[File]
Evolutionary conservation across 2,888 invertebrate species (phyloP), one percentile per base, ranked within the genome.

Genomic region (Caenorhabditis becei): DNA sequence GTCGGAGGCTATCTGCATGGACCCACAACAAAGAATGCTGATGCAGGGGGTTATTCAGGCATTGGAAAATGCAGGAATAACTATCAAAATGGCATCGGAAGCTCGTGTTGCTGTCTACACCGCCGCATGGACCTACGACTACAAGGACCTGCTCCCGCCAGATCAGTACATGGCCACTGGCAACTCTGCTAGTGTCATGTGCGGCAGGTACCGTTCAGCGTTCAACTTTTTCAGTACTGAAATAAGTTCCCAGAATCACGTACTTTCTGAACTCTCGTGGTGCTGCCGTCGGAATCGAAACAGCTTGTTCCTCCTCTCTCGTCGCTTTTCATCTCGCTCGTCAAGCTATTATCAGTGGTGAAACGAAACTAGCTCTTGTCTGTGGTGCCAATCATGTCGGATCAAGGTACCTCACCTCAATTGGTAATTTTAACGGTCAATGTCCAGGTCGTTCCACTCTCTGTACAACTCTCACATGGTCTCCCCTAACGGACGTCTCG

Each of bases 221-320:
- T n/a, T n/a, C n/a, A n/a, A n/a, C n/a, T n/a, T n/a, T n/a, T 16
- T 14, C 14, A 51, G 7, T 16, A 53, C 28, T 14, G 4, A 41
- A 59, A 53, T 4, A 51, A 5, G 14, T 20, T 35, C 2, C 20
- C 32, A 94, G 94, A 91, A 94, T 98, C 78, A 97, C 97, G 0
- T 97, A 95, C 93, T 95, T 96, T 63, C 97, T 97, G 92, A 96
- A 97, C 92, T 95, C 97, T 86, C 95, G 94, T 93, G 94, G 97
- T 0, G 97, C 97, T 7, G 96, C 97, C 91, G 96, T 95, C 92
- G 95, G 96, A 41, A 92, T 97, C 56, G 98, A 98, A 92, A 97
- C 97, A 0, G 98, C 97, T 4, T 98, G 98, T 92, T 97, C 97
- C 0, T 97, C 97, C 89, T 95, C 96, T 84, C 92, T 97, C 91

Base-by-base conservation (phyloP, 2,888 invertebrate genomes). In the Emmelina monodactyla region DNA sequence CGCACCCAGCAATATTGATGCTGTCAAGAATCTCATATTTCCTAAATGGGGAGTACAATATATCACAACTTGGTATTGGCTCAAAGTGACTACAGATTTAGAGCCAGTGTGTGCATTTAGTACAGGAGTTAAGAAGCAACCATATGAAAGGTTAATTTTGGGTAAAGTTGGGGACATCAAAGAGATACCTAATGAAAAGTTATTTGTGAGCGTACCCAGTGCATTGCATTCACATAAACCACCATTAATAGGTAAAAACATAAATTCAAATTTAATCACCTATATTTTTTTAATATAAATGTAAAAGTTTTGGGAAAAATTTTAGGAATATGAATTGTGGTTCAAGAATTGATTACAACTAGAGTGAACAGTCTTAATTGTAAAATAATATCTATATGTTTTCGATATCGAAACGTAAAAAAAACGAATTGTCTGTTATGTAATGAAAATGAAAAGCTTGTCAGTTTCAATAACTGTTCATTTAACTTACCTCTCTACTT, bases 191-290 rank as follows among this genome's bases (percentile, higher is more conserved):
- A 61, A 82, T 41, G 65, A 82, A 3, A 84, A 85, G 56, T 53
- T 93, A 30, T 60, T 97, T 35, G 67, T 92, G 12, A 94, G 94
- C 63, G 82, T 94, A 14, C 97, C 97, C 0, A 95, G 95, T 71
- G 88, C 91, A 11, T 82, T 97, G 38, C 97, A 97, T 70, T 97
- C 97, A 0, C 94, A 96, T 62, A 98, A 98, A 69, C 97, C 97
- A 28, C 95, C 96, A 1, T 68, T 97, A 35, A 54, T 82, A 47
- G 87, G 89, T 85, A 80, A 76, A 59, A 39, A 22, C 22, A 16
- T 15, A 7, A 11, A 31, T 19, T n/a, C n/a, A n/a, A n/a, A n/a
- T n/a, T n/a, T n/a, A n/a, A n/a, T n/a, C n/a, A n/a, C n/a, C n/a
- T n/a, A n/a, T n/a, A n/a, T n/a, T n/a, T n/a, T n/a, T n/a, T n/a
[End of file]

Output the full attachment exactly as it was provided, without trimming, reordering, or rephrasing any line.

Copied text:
Evolutionary conservation across 2,888 invertebrate species (phyloP), one percentile per base, ranked within the genome.

Genomic region (Caenorhabditis becei): DNA sequence GTCGGAGGCTATCTGCATGGACCCACAACAAAGAATGCTGATGCAGGGGGTTATTCAGGCATTGGAAAATGCAGGAATAACTATCAAAATGGCATCGGAAGCTCGTGTTGCTGTCTACACCGCCGCATGGACCTACGACTACAAGGACCTGCTCCCGCCAGATCAGTACATGGCCACTGGCAACTCTGCTAGTGTCATGTGCGGCAGGTACCGTTCAGCGTTCAACTTTTTCAGTACTGAAATAAGTTCCCAGAATCACGTACTTTCTGAACTCTCGTGGTGCTGCCGTCGGAATCGAAACAGCTTGTTCCTCCTCTCTCGTCGCTTTTCATCTCGCTCGTCAAGCTATTATCAGTGGTGAAACGAAACTAGCTCTTGTCTGTGGTGCCAATCATGTCGGATCAAGGTACCTCACCTCAATTGGTAATTTTAACGGTCAATGTCCAGGTCGTTCCACTCTCTGTACAACTCTCACATGGTCTCCCCTAACGGACGTCTCG

Each of bases 221-320:
- T n/a, T n/a, C n/a, A n/a, A n/a, C n/a, T n/a, T n/a, T n/a, T 16
- T 14, C 14, A 51, G 7, T 16, A 53, C 28, T 14, G 4, A 41
- A 59, A 53, T 4, A 51, A 5, G 14, T 20, T 35, C 2, C 20
- C 32, A 94, G 94, A 91, A 94, T 98, C 78, A 97, C 97, G 0
- T 97, A 95, C 93, T 95, T 96, T 63, C 97, T 97, G 92, A 96
- A 97, C 92, T 95, C 97, T 86, C 95, G 94, T 93, G 94, G 97
- T 0, G 97, C 97, T 7, G 96, C 97, C 91, G 96, T 95, C 92
- G 95, G 96, A 41, A 92, T 97, C 56, G 98, A 98, A 92, A 97
- C 97, A 0, G 98, C 97, T 4, T 98, G 98, T 92, T 97, C 97
- C 0, T 97, C 97, C 89, T 95, C 96, T 84, C 92, T 97, C 91

Base-by-base conservation (phyloP, 2,888 invertebrate genomes). In the Emmelina monodactyla region DNA sequence CGCACCCAGCAATATTGATGCTGTCAAGAATCTCATATTTCCTAAATGGGGAGTACAATATATCACAACTTGGTATTGGCTCAAAGTGACTACAGATTTAGAGCCAGTGTGTGCATTTAGTACAGGAGTTAAGAAGCAACCATATGAAAGGTTAATTTTGGGTAAAGTTGGGGACATCAAAGAGATACCTAATGAAAAGTTATTTGTGAGCGTACCCAGTGCATTGCATTCACATAAACCACCATTAATAGGTAAAAACATAAATTCAAATTTAATCACCTATATTTTTTTAATATAAATGTAAAAGTTTTGGGAAAAATTTTAGGAATATGAATTGTGGTTCAAGAATTGATTACAACTAGAGTGAACAGTCTTAATTGTAAAATAATATCTATATGTTTTCGATATCGAAACGTAAAAAAAACGAATTGTCTGTTATGTAATGAAAATGAAAAGCTTGTCAGTTTCAATAACTGTTCATTTAACTTACCTCTCTACTT, bases 191-290 rank as follows among this genome's bases (percentile, higher is more conserved):
- A 61, A 82, T 41, G 65, A 82, A 3, A 84, A 85, G 56, T 53
- T 93, A 30, T 60, T 97, T 35, G 67, T 92, G 12, A 94, G 94
- C 63, G 82, T 94, A 14, C 97, C 97, C 0, A 95, G 95, T 71
- G 88, C 91, A 11, T 82, T 97, G 38, C 97, A 97, T 70, T 97
- C 97, A 0, C 94, A 96, T 62, A 98, A 98, A 69, C 97, C 97
- A 28, C 95, C 96, A 1, T 68, T 97, A 35, A 54, T 82, A 47
- G 87, G 89, T 85, A 80, A 76, A 59, A 39, A 22, C 22, A 16
- T 15, A 7, A 11, A 31, T 19, T n/a, C n/a, A n/a, A n/a, A n/a
- T n/a, T n/a, T n/a, A n/a, A n/a, T n/a, C n/a, A n/a, C n/a, C n/a
- T n/a, A n/a, T n/a, A n/a, T n/a, T n/a, T n/a, T n/a, T n/a, T n/a